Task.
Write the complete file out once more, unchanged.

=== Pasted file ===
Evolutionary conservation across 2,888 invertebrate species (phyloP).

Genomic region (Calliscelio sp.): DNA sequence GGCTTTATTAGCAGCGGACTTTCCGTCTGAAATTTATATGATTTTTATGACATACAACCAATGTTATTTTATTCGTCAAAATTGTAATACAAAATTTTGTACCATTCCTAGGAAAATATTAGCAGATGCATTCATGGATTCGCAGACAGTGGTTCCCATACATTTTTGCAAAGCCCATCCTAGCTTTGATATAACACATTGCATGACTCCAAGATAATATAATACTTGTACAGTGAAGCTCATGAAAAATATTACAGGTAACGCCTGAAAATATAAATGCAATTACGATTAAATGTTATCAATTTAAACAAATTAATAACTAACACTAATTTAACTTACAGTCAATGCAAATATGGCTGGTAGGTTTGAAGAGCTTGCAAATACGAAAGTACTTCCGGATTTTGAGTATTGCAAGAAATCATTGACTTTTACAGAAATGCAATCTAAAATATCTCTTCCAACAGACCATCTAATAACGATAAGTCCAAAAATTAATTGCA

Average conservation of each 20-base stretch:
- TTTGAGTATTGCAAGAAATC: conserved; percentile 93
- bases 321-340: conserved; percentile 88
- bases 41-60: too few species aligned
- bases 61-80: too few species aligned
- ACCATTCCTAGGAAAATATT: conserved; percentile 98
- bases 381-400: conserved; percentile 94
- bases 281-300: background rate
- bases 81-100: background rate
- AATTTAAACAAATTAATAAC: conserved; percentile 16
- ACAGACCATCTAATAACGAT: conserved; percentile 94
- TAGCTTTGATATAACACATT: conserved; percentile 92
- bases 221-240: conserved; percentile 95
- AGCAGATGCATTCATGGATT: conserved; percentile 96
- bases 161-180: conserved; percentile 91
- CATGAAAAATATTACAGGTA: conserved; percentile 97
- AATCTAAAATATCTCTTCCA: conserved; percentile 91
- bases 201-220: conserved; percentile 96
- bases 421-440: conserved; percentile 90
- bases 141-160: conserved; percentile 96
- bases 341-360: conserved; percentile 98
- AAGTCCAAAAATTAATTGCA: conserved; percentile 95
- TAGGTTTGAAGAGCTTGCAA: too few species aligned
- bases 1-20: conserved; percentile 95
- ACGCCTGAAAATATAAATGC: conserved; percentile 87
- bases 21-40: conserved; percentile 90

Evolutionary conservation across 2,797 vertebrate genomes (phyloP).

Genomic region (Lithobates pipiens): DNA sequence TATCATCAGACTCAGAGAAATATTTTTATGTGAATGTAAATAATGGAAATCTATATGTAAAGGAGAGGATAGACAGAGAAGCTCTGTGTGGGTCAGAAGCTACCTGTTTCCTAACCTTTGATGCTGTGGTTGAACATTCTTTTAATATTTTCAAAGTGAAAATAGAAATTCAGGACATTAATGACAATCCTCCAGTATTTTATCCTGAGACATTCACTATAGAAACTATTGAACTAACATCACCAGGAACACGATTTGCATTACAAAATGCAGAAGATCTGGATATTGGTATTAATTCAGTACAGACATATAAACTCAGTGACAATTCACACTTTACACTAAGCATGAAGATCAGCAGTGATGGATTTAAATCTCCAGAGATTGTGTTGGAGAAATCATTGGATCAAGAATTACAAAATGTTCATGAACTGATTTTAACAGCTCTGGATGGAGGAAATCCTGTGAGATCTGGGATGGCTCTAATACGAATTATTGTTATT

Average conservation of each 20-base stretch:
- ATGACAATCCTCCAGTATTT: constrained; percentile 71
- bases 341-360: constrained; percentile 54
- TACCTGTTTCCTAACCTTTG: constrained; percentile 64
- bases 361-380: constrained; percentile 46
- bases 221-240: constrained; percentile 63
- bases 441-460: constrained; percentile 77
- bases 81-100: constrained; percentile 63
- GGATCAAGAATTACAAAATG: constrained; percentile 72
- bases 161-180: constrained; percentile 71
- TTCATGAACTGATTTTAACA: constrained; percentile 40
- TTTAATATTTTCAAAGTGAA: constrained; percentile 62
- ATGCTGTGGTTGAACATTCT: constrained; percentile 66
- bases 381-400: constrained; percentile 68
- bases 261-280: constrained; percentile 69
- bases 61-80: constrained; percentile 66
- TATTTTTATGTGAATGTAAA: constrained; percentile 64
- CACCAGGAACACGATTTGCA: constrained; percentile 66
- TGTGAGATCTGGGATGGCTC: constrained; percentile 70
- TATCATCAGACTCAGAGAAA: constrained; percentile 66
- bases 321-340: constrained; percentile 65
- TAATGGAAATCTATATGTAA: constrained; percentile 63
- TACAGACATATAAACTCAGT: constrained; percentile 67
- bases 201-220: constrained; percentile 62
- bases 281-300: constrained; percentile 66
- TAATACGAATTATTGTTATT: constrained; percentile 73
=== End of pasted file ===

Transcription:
Evolutionary conservation across 2,888 invertebrate species (phyloP).

Genomic region (Calliscelio sp.): DNA sequence GGCTTTATTAGCAGCGGACTTTCCGTCTGAAATTTATATGATTTTTATGACATACAACCAATGTTATTTTATTCGTCAAAATTGTAATACAAAATTTTGTACCATTCCTAGGAAAATATTAGCAGATGCATTCATGGATTCGCAGACAGTGGTTCCCATACATTTTTGCAAAGCCCATCCTAGCTTTGATATAACACATTGCATGACTCCAAGATAATATAATACTTGTACAGTGAAGCTCATGAAAAATATTACAGGTAACGCCTGAAAATATAAATGCAATTACGATTAAATGTTATCAATTTAAACAAATTAATAACTAACACTAATTTAACTTACAGTCAATGCAAATATGGCTGGTAGGTTTGAAGAGCTTGCAAATACGAAAGTACTTCCGGATTTTGAGTATTGCAAGAAATCATTGACTTTTACAGAAATGCAATCTAAAATATCTCTTCCAACAGACCATCTAATAACGATAAGTCCAAAAATTAATTGCA

Average conservation of each 20-base stretch:
- TTTGAGTATTGCAAGAAATC: conserved; percentile 93
- bases 321-340: conserved; percentile 88
- bases 41-60: too few species aligned
- bases 61-80: too few species aligned
- ACCATTCCTAGGAAAATATT: conserved; percentile 98
- bases 381-400: conserved; percentile 94
- bases 281-300: background rate
- bases 81-100: background rate
- AATTTAAACAAATTAATAAC: conserved; percentile 16
- ACAGACCATCTAATAACGAT: conserved; percentile 94
- TAGCTTTGATATAACACATT: conserved; percentile 92
- bases 221-240: conserved; percentile 95
- AGCAGATGCATTCATGGATT: conserved; percentile 96
- bases 161-180: conserved; percentile 91
- CATGAAAAATATTACAGGTA: conserved; percentile 97
- AATCTAAAATATCTCTTCCA: conserved; percentile 91
- bases 201-220: conserved; percentile 96
- bases 421-440: conserved; percentile 90
- bases 141-160: conserved; percentile 96
- bases 341-360: conserved; percentile 98
- AAGTCCAAAAATTAATTGCA: conserved; percentile 95
- TAGGTTTGAAGAGCTTGCAA: too few species aligned
- bases 1-20: conserved; percentile 95
- ACGCCTGAAAATATAAATGC: conserved; percentile 87
- bases 21-40: conserved; percentile 90

Evolutionary conservation across 2,797 vertebrate genomes (phyloP).

Genomic region (Lithobates pipiens): DNA sequence TATCATCAGACTCAGAGAAATATTTTTATGTGAATGTAAATAATGGAAATCTATATGTAAAGGAGAGGATAGACAGAGAAGCTCTGTGTGGGTCAGAAGCTACCTGTTTCCTAACCTTTGATGCTGTGGTTGAACATTCTTTTAATATTTTCAAAGTGAAAATAGAAATTCAGGACATTAATGACAATCCTCCAGTATTTTATCCTGAGACATTCACTATAGAAACTATTGAACTAACATCACCAGGAACACGATTTGCATTACAAAATGCAGAAGATCTGGATATTGGTATTAATTCAGTACAGACATATAAACTCAGTGACAATTCACACTTTACACTAAGCATGAAGATCAGCAGTGATGGATTTAAATCTCCAGAGATTGTGTTGGAGAAATCATTGGATCAAGAATTACAAAATGTTCATGAACTGATTTTAACAGCTCTGGATGGAGGAAATCCTGTGAGATCTGGGATGGCTCTAATACGAATTATTGTTATT

Average conservation of each 20-base stretch:
- ATGACAATCCTCCAGTATTT: constrained; percentile 71
- bases 341-360: constrained; percentile 54
- TACCTGTTTCCTAACCTTTG: constrained; percentile 64
- bases 361-380: constrained; percentile 46
- bases 221-240: constrained; percentile 63
- bases 441-460: constrained; percentile 77
- bases 81-100: constrained; percentile 63
- GGATCAAGAATTACAAAATG: constrained; percentile 72
- bases 161-180: constrained; percentile 71
- TTCATGAACTGATTTTAACA: constrained; percentile 40
- TTTAATATTTTCAAAGTGAA: constrained; percentile 62
- ATGCTGTGGTTGAACATTCT: constrained; percentile 66
- bases 381-400: constrained; percentile 68
- bases 261-280: constrained; percentile 69
- bases 61-80: constrained; percentile 66
- TATTTTTATGTGAATGTAAA: constrained; percentile 64
- CACCAGGAACACGATTTGCA: constrained; percentile 66
- TGTGAGATCTGGGATGGCTC: constrained; percentile 70
- TATCATCAGACTCAGAGAAA: constrained; percentile 66
- bases 321-340: constrained; percentile 65
- TAATGGAAATCTATATGTAA: constrained; percentile 63
- TACAGACATATAAACTCAGT: constrained; percentile 67
- bases 201-220: constrained; percentile 62
- bases 281-300: constrained; percentile 66
- TAATACGAATTATTGTTATT: constrained; percentile 73